Anyone who served in the Army, Royal Navy, Royal Marines or Royal Air Force who needs the support of Help for Heroes Phoenix House Recovery Centre in Catterick can self-refer by calling 01748 834148.

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Summerfest at Tedworth House

The Band of Brothers and Band of Sisters community enjoyed a Summer Festival at Help for Heroes Recovery Centre Tedworth House on Friday.

Musicians also turned out to entertain the 300 wounded, injured and sick heroes who came to the event. They provided entertainment for listening residents, staff and members of the Band of Brothers and Band of Sisters. Despite heavy rainfall, spirits were not dampened and the festival was deemed a huge success.


Open to both male and female members, the Band of Brothers provides life-long support to those with a career limiting/ending injury or illness attributable to service, and the Band of Sisters provides lifelong support to their loved ones.


“Events such as these allow our wounded, injured and sick to come together and have the opportunity to socialise with others in similar situations and facing similar challenges,” said Head of Recovery South, Giles Woodhouse.


“Family support is something we care passionately about at Help for Heroes and our Summerfest allows the WIS community to enjoy a fun day out with their loved ones. We appreciate that spending time as a family unit is often difficult to achieve, which is why these events are so important.

“Our Summer Fete and Tedfest last year was hugely successful but, despite the rain, I think we managed to even surpass that this year. There was a great sense of community throughout the day and the atmosphere felt really special. I’d like to thanks Marland Music Management, our BoB/BoS team and the hard work of our amazing volunteers for allowing this amazing event to happen.”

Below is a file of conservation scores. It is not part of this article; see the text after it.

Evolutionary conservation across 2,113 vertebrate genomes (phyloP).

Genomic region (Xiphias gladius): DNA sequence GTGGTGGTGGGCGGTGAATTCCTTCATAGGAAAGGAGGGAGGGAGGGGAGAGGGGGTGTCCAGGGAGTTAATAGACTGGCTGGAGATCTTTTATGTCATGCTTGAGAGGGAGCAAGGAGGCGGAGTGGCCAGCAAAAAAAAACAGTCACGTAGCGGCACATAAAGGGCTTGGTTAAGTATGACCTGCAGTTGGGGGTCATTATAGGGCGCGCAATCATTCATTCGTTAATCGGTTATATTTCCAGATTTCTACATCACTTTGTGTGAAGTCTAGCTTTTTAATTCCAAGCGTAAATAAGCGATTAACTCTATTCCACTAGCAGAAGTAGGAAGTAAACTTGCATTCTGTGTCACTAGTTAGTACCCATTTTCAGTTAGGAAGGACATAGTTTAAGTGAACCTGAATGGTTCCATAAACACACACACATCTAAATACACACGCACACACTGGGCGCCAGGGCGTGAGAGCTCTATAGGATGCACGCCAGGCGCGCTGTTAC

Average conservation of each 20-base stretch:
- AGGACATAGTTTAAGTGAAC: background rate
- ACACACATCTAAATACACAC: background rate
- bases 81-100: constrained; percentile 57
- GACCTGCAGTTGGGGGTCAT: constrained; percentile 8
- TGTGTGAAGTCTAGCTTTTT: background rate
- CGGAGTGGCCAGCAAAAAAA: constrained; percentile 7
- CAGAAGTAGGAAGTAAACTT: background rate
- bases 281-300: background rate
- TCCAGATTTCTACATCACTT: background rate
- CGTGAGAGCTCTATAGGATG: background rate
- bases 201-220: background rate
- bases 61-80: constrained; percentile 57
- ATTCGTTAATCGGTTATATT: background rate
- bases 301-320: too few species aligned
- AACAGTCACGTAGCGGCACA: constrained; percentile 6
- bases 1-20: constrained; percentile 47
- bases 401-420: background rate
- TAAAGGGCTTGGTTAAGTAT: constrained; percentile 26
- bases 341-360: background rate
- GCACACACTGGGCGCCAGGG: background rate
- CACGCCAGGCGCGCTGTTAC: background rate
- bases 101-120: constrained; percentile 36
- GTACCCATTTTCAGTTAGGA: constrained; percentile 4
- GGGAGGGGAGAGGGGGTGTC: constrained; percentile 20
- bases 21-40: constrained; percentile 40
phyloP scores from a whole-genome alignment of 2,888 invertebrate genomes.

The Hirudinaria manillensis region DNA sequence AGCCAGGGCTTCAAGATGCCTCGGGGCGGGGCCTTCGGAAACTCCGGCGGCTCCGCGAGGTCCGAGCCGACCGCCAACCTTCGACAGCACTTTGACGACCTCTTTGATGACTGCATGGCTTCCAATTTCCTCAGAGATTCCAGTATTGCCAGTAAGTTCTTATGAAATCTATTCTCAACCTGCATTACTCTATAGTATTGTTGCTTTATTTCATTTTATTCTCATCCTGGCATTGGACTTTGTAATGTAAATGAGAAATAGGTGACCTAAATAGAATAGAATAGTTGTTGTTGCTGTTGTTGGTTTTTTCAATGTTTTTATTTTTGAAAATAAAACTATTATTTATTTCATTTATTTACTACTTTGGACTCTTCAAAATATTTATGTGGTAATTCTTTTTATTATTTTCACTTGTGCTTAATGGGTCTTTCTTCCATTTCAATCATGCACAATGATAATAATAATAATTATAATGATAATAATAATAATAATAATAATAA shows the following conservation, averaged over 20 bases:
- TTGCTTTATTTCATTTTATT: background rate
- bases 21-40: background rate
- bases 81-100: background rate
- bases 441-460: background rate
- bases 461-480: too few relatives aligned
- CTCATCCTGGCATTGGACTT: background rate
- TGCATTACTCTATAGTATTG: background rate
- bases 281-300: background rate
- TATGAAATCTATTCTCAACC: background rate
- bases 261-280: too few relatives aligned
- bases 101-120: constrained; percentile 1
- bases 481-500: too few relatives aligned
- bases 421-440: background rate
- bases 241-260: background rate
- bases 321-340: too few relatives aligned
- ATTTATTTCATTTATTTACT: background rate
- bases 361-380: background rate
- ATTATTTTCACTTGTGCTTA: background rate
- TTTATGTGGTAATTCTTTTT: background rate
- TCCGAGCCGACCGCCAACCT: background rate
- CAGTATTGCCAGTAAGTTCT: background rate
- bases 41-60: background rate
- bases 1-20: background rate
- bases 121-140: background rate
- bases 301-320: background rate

The Band of Brothers and their families arrived at 2.00pm forCream Teas and to enjoy other activities including a ride on a Steam Train, Archery, a visit to the Charity Stalls and Kids Corner - many staying all afternoon to relax and soak up the atmosphere of a fun-filled event at the Wiltshire-based Recovery Centre. The evening saw the wonderful Blue Apple team put on a delicious Hog Roast whilst everybody enjoyed listening to the music entertainment.


Artists who performed were; Lauree Couchman, Terry Couchman, Bryan Folklaw aka Jambalaya, Laura Jayne Burt, Barny Holmes (De’Vide), Mike & Grizz (Unit 10 Studios) and Richie Burnett aka ARBY.


Contact the Band of Brothers and Band of Sisters team on 01980 844280 to find out more about joining if you or someone you know would benefit from this lifetime support network run by Help for Heroes.

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Veterans battle for glory at Phoenix Games

Competition was rife at Phoenix House Recovery Centre last week as teams from across the country battled it out in the Help for Heroes inter-Centre games.

The Phoenix Games was held at the Catterick-based Centre for the third year.

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Team South, made up of a mixture of participants from Tedworth House in Tidworth and Chavasse VC House in Colchester, managed to take the trophy from Phoenix House for the first time in the tournament’s history.

The teams, made up of wounded, injured and sick servicemen, women and veterans, were put through their paces in a variety of events, including a push-to-the-limits gym challenge, seated volleyball, quiz, archery and swimming gala.